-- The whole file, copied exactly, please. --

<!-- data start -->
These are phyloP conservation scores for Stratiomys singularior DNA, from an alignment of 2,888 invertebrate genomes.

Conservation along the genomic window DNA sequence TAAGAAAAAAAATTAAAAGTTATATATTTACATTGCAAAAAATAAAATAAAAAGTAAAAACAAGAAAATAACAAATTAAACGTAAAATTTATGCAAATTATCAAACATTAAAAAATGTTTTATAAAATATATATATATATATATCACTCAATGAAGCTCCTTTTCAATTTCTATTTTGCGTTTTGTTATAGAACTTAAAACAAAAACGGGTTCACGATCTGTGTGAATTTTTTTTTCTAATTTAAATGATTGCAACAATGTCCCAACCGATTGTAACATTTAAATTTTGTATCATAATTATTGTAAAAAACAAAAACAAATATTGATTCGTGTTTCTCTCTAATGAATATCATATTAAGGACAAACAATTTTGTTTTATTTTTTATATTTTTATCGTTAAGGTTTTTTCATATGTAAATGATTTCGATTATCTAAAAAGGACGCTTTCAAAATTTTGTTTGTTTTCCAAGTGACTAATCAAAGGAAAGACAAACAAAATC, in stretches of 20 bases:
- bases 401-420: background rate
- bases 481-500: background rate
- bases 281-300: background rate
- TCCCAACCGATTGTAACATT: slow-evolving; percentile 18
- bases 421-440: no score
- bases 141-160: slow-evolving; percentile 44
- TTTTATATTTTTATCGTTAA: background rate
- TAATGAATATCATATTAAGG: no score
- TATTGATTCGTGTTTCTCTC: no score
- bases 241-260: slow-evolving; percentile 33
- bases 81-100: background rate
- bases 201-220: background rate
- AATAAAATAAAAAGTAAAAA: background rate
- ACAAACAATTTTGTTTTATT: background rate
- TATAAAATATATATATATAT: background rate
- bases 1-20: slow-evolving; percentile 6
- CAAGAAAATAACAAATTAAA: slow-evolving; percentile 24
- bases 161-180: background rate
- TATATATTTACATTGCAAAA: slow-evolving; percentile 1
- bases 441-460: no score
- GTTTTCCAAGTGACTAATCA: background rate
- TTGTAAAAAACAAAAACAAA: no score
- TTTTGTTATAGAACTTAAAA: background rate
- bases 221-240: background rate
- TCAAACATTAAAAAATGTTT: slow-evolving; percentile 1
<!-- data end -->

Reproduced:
These are phyloP conservation scores for Stratiomys singularior DNA, from an alignment of 2,888 invertebrate genomes.

Conservation along the genomic window DNA sequence TAAGAAAAAAAATTAAAAGTTATATATTTACATTGCAAAAAATAAAATAAAAAGTAAAAACAAGAAAATAACAAATTAAACGTAAAATTTATGCAAATTATCAAACATTAAAAAATGTTTTATAAAATATATATATATATATATCACTCAATGAAGCTCCTTTTCAATTTCTATTTTGCGTTTTGTTATAGAACTTAAAACAAAAACGGGTTCACGATCTGTGTGAATTTTTTTTTCTAATTTAAATGATTGCAACAATGTCCCAACCGATTGTAACATTTAAATTTTGTATCATAATTATTGTAAAAAACAAAAACAAATATTGATTCGTGTTTCTCTCTAATGAATATCATATTAAGGACAAACAATTTTGTTTTATTTTTTATATTTTTATCGTTAAGGTTTTTTCATATGTAAATGATTTCGATTATCTAAAAAGGACGCTTTCAAAATTTTGTTTGTTTTCCAAGTGACTAATCAAAGGAAAGACAAACAAAATC, in stretches of 20 bases:
- bases 401-420: background rate
- bases 481-500: background rate
- bases 281-300: background rate
- TCCCAACCGATTGTAACATT: slow-evolving; percentile 18
- bases 421-440: no score
- bases 141-160: slow-evolving; percentile 44
- TTTTATATTTTTATCGTTAA: background rate
- TAATGAATATCATATTAAGG: no score
- TATTGATTCGTGTTTCTCTC: no score
- bases 241-260: slow-evolving; percentile 33
- bases 81-100: background rate
- bases 201-220: background rate
- AATAAAATAAAAAGTAAAAA: background rate
- ACAAACAATTTTGTTTTATT: background rate
- TATAAAATATATATATATAT: background rate
- bases 1-20: slow-evolving; percentile 6
- CAAGAAAATAACAAATTAAA: slow-evolving; percentile 24
- bases 161-180: background rate
- TATATATTTACATTGCAAAA: slow-evolving; percentile 1
- bases 441-460: no score
- GTTTTCCAAGTGACTAATCA: background rate
- TTGTAAAAAACAAAAACAAA: no score
- TTTTGTTATAGAACTTAAAA: background rate
- bases 221-240: background rate
- TCAAACATTAAAAAATGTTT: slow-evolving; percentile 1